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Here is the real crux of this whole thing, it seems to me:
The determination of what is to go on in public schools is primarily for the school authorities.
And it goes on:
Against the desire of those parents that their children be given an opportunity to acknowledge their dependence and love to Almighty God to a prayer each day in their respective classrooms, the authorities, the school authorities here, were entitled to weigh the likely desire of the parents not to have their children present at such prayers, either because the prayers were too religious or not religious enough, and the wisdom of having public educational institutions stick to education and keep out of religion with all the bickering that intrusion into the latter is likely to produce.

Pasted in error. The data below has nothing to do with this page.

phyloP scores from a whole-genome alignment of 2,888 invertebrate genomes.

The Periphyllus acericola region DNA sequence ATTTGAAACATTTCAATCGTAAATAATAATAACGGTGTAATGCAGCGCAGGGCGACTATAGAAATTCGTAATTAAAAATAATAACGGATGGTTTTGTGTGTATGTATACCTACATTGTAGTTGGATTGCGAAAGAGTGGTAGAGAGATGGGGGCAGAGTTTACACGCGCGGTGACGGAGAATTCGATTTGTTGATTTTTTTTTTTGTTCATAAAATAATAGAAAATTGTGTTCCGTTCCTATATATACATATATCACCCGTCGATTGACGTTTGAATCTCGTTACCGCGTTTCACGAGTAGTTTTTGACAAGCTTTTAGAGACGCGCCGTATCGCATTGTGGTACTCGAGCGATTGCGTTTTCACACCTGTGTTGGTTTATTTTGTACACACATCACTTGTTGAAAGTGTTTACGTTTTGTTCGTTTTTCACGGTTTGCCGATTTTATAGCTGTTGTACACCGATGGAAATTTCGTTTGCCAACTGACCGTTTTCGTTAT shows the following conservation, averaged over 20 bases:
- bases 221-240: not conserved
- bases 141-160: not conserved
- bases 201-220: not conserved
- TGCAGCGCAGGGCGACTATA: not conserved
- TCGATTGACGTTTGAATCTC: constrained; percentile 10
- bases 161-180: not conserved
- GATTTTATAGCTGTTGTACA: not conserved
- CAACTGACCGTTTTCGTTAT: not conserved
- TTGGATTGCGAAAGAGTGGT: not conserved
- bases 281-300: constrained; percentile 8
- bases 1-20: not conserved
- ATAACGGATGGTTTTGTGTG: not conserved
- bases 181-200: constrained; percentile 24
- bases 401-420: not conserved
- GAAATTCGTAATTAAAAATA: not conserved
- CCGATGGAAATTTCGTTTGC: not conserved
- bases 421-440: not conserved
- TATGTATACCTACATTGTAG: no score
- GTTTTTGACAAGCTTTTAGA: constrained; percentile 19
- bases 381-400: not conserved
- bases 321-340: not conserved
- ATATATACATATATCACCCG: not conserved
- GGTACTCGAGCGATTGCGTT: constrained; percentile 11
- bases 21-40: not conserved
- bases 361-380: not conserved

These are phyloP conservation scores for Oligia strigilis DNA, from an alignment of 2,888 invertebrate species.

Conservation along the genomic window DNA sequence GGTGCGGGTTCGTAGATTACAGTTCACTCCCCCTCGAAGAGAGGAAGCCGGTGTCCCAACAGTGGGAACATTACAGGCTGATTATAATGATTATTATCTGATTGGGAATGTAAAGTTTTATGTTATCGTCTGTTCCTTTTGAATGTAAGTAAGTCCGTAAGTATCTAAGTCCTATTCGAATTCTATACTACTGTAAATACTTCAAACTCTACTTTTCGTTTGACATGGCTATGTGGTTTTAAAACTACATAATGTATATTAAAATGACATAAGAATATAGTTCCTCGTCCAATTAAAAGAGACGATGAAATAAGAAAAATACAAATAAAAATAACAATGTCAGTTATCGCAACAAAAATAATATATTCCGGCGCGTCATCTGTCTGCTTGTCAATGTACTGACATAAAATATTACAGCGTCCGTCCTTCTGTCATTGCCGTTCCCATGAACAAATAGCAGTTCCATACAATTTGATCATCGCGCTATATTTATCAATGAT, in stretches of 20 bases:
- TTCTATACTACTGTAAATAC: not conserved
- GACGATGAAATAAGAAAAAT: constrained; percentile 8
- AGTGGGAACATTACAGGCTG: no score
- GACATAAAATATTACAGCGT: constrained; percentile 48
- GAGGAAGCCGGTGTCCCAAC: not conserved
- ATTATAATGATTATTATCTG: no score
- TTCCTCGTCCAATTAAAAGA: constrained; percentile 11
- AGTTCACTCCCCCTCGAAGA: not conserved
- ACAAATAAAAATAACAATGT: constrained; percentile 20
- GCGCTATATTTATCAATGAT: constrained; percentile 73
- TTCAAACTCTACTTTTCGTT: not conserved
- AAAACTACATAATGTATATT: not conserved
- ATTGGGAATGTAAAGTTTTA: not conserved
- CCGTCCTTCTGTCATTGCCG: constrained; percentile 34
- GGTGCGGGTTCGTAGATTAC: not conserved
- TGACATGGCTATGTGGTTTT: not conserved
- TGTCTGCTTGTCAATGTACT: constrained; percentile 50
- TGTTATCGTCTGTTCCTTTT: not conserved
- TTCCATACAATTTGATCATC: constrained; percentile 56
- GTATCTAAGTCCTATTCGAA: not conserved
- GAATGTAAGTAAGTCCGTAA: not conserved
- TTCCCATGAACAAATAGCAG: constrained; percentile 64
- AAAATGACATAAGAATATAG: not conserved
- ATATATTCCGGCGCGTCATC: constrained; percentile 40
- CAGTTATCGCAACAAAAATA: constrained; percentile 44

It seems to me if you compared the Stein v. Oshinsky case with a school board ruling that voluntary prayer was permissible, given this Court, they would have to come up with the exact opposite interpretation that they did the exact opposite findings that they did. They would have to come up and say that voluntary prayer is permissible. "The reason we didn't allow it in Stein was that the school board said they didn't want it," neither the Supreme Court or second circuit court, is going to tell a local school board they have to have prayer or some other ingredient in their curriculum. This is up to the school board. If the school board says 2 minutes, 4 minutes, 5 minutes of voluntary prayer, with emphasis on the voluntary, that is all right with the Court. Someday maybe we will have this argument decided by a judicial panel that can write it into law rather than speculate on it.